There are a lot of interesting things you can do with little computers that cost just $35. While you probably wouldn’t think of turning a $350 desktop or laptop computer into a single-purpose machine, there’s not much to lose by converting a computer that costs one tenth the price into a device that does one thing and does it well.

Michael Clemens used a Raspberry Pi as the basis of a device that reads audiobooks out loud at the push of a button. That’s all it does (unless you count pressing the button again to pause audio playback or pressing-and-holding it to skip to the previous track).

One Click audiobook player

The idea was to build a simple device that his wife’s 90-year-old grandmother could use to listen to audiobooks. She’s visually impaired which makes reading and operating electronics difficult.

Clemens put together a system with a button, a Raspberry Pi mini-computer, an SD card, a button, a few resisters, a case, and not much else. He can load books simply by plugging in a USB flash drive and waiting until a status LED stops blinking. The software supports a range of formats including FLAC, MP3, and OGG Vorbis.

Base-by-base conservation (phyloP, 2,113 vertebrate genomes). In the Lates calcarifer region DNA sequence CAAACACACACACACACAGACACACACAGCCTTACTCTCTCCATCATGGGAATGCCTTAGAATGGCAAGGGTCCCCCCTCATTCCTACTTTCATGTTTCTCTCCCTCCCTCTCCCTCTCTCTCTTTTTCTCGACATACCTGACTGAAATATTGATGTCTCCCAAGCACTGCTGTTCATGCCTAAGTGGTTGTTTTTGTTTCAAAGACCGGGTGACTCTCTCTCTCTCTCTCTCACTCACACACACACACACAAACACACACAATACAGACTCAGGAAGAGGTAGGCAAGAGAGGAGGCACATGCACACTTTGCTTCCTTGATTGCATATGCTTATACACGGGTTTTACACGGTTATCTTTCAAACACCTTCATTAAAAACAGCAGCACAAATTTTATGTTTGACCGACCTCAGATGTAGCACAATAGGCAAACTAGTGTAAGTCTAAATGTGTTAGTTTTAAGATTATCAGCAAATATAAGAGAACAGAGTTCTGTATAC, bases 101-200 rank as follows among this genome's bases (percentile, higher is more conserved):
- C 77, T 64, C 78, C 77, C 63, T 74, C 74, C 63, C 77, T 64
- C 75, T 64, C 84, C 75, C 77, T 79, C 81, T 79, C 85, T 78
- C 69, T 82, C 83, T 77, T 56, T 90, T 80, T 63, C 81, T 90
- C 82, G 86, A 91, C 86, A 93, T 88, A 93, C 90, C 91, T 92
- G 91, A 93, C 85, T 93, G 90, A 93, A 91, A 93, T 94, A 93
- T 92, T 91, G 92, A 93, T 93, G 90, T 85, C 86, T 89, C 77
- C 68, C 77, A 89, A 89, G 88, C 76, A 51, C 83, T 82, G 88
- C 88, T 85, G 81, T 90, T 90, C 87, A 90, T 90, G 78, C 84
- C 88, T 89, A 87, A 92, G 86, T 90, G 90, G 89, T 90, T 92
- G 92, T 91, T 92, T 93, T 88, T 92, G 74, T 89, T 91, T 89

Once the device boots up, it starts a script was pauses the audio book. Press the button and it will start playing. The software also remembers the last position, so if you shut down the device instead of just pausing it, you won’t lose your place. But as a low-power device, you could theoretically just leave the audiobook player “on” all the time.

The One-Button Audiobook Player by dm_508f0c296a2c8

via Hackaday

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3 replies on “Raspberry Pi becomes one-button audiobook player for the visually impaired”

  1. Where can I get one of these and how much will it cost?
    My visually impaired technophobe mother-in-law would love this.

  2. That is one of the coolest applications I’ve seen for a raspberry pi. Bookreaders are much more expensive than this, and the limited amount of controls is perfect for someone who is impaired.
    I used to have a friend who was in her 70’s but her vision was failing rapidly. She had been a read-a-holic when she was younger, but her vision just wasn’t working well enough to read the words. We got her a lighted ring magnifier, which helped for a while, but eventually she couldn’t see to read at all. I felt so bad for her, as her mind was still quite sharp but she just couldn’t see. Something like this would have been perfect for her.

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